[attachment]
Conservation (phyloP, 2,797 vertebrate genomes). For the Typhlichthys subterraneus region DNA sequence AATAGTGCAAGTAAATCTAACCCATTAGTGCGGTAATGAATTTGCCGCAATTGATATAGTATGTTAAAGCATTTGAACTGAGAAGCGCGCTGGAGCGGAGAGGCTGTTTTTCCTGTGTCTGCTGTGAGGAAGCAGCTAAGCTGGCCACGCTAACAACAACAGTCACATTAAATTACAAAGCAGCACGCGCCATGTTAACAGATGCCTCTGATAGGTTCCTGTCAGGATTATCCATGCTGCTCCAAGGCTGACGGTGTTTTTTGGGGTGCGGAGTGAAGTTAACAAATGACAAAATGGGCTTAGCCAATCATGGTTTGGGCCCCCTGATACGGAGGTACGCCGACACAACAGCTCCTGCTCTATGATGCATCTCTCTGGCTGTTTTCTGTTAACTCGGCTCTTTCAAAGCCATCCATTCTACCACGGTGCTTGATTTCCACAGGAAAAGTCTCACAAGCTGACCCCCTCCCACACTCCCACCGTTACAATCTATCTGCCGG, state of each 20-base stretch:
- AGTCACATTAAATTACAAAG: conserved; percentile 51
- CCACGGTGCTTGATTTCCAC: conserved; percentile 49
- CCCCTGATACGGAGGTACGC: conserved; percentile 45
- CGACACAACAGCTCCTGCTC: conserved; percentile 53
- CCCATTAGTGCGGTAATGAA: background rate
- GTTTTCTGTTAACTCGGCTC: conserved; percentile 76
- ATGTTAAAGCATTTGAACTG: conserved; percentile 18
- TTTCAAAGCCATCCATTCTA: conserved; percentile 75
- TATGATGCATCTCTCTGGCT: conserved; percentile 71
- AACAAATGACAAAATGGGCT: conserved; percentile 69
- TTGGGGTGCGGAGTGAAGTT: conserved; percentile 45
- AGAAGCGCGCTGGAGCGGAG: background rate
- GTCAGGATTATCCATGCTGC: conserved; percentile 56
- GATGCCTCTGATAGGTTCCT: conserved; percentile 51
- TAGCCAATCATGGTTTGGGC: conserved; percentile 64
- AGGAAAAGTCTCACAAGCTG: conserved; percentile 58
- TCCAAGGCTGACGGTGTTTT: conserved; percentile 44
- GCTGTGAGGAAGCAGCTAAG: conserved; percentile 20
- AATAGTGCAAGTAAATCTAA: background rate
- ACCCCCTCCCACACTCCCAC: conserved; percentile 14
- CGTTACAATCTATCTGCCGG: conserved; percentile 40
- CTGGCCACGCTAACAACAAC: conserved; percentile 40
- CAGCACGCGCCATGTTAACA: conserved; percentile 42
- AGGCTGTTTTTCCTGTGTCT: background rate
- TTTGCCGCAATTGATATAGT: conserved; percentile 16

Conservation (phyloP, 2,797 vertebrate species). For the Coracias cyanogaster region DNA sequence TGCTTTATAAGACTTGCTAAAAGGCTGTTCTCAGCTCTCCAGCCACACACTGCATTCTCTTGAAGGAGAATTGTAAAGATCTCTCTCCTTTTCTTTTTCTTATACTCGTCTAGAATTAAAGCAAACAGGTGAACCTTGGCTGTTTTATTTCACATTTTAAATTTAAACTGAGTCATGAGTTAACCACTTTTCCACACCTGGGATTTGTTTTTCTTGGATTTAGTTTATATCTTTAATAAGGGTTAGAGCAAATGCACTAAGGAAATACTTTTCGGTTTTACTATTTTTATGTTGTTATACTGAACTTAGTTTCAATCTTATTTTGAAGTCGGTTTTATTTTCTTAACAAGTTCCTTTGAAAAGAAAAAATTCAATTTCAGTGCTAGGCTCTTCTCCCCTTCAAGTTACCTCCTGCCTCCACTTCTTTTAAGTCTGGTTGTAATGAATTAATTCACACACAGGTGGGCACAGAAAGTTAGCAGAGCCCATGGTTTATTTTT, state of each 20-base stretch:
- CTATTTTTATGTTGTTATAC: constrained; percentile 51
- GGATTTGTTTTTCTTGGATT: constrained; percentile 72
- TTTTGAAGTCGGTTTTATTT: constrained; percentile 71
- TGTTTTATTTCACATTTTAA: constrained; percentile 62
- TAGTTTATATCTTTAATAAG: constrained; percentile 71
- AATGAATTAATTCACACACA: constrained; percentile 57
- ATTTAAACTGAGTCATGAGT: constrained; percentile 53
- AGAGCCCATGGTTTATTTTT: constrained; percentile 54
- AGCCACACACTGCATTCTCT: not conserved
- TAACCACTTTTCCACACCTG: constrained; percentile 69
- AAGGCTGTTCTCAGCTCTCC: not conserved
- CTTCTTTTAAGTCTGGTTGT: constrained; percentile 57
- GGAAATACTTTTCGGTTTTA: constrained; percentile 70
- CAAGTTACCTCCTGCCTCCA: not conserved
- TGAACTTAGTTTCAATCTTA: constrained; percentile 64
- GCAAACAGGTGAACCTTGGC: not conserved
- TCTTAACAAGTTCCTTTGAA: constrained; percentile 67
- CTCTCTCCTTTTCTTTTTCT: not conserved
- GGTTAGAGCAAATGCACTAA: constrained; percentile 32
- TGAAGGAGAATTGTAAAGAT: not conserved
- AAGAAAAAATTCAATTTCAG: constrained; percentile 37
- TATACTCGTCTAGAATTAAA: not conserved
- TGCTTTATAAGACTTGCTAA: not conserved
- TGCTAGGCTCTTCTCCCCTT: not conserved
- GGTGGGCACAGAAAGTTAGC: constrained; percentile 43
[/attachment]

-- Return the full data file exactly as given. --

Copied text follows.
Conservation (phyloP, 2,797 vertebrate genomes). For the Typhlichthys subterraneus region DNA sequence AATAGTGCAAGTAAATCTAACCCATTAGTGCGGTAATGAATTTGCCGCAATTGATATAGTATGTTAAAGCATTTGAACTGAGAAGCGCGCTGGAGCGGAGAGGCTGTTTTTCCTGTGTCTGCTGTGAGGAAGCAGCTAAGCTGGCCACGCTAACAACAACAGTCACATTAAATTACAAAGCAGCACGCGCCATGTTAACAGATGCCTCTGATAGGTTCCTGTCAGGATTATCCATGCTGCTCCAAGGCTGACGGTGTTTTTTGGGGTGCGGAGTGAAGTTAACAAATGACAAAATGGGCTTAGCCAATCATGGTTTGGGCCCCCTGATACGGAGGTACGCCGACACAACAGCTCCTGCTCTATGATGCATCTCTCTGGCTGTTTTCTGTTAACTCGGCTCTTTCAAAGCCATCCATTCTACCACGGTGCTTGATTTCCACAGGAAAAGTCTCACAAGCTGACCCCCTCCCACACTCCCACCGTTACAATCTATCTGCCGG, state of each 20-base stretch:
- AGTCACATTAAATTACAAAG: conserved; percentile 51
- CCACGGTGCTTGATTTCCAC: conserved; percentile 49
- CCCCTGATACGGAGGTACGC: conserved; percentile 45
- CGACACAACAGCTCCTGCTC: conserved; percentile 53
- CCCATTAGTGCGGTAATGAA: background rate
- GTTTTCTGTTAACTCGGCTC: conserved; percentile 76
- ATGTTAAAGCATTTGAACTG: conserved; percentile 18
- TTTCAAAGCCATCCATTCTA: conserved; percentile 75
- TATGATGCATCTCTCTGGCT: conserved; percentile 71
- AACAAATGACAAAATGGGCT: conserved; percentile 69
- TTGGGGTGCGGAGTGAAGTT: conserved; percentile 45
- AGAAGCGCGCTGGAGCGGAG: background rate
- GTCAGGATTATCCATGCTGC: conserved; percentile 56
- GATGCCTCTGATAGGTTCCT: conserved; percentile 51
- TAGCCAATCATGGTTTGGGC: conserved; percentile 64
- AGGAAAAGTCTCACAAGCTG: conserved; percentile 58
- TCCAAGGCTGACGGTGTTTT: conserved; percentile 44
- GCTGTGAGGAAGCAGCTAAG: conserved; percentile 20
- AATAGTGCAAGTAAATCTAA: background rate
- ACCCCCTCCCACACTCCCAC: conserved; percentile 14
- CGTTACAATCTATCTGCCGG: conserved; percentile 40
- CTGGCCACGCTAACAACAAC: conserved; percentile 40
- CAGCACGCGCCATGTTAACA: conserved; percentile 42
- AGGCTGTTTTTCCTGTGTCT: background rate
- TTTGCCGCAATTGATATAGT: conserved; percentile 16

Conservation (phyloP, 2,797 vertebrate species). For the Coracias cyanogaster region DNA sequence TGCTTTATAAGACTTGCTAAAAGGCTGTTCTCAGCTCTCCAGCCACACACTGCATTCTCTTGAAGGAGAATTGTAAAGATCTCTCTCCTTTTCTTTTTCTTATACTCGTCTAGAATTAAAGCAAACAGGTGAACCTTGGCTGTTTTATTTCACATTTTAAATTTAAACTGAGTCATGAGTTAACCACTTTTCCACACCTGGGATTTGTTTTTCTTGGATTTAGTTTATATCTTTAATAAGGGTTAGAGCAAATGCACTAAGGAAATACTTTTCGGTTTTACTATTTTTATGTTGTTATACTGAACTTAGTTTCAATCTTATTTTGAAGTCGGTTTTATTTTCTTAACAAGTTCCTTTGAAAAGAAAAAATTCAATTTCAGTGCTAGGCTCTTCTCCCCTTCAAGTTACCTCCTGCCTCCACTTCTTTTAAGTCTGGTTGTAATGAATTAATTCACACACAGGTGGGCACAGAAAGTTAGCAGAGCCCATGGTTTATTTTT, state of each 20-base stretch:
- CTATTTTTATGTTGTTATAC: constrained; percentile 51
- GGATTTGTTTTTCTTGGATT: constrained; percentile 72
- TTTTGAAGTCGGTTTTATTT: constrained; percentile 71
- TGTTTTATTTCACATTTTAA: constrained; percentile 62
- TAGTTTATATCTTTAATAAG: constrained; percentile 71
- AATGAATTAATTCACACACA: constrained; percentile 57
- ATTTAAACTGAGTCATGAGT: constrained; percentile 53
- AGAGCCCATGGTTTATTTTT: constrained; percentile 54
- AGCCACACACTGCATTCTCT: not conserved
- TAACCACTTTTCCACACCTG: constrained; percentile 69
- AAGGCTGTTCTCAGCTCTCC: not conserved
- CTTCTTTTAAGTCTGGTTGT: constrained; percentile 57
- GGAAATACTTTTCGGTTTTA: constrained; percentile 70
- CAAGTTACCTCCTGCCTCCA: not conserved
- TGAACTTAGTTTCAATCTTA: constrained; percentile 64
- GCAAACAGGTGAACCTTGGC: not conserved
- TCTTAACAAGTTCCTTTGAA: constrained; percentile 67
- CTCTCTCCTTTTCTTTTTCT: not conserved
- GGTTAGAGCAAATGCACTAA: constrained; percentile 32
- TGAAGGAGAATTGTAAAGAT: not conserved
- AAGAAAAAATTCAATTTCAG: constrained; percentile 37
- TATACTCGTCTAGAATTAAA: not conserved
- TGCTTTATAAGACTTGCTAA: not conserved
- TGCTAGGCTCTTCTCCCCTT: not conserved
- GGTGGGCACAGAAAGTTAGC: constrained; percentile 43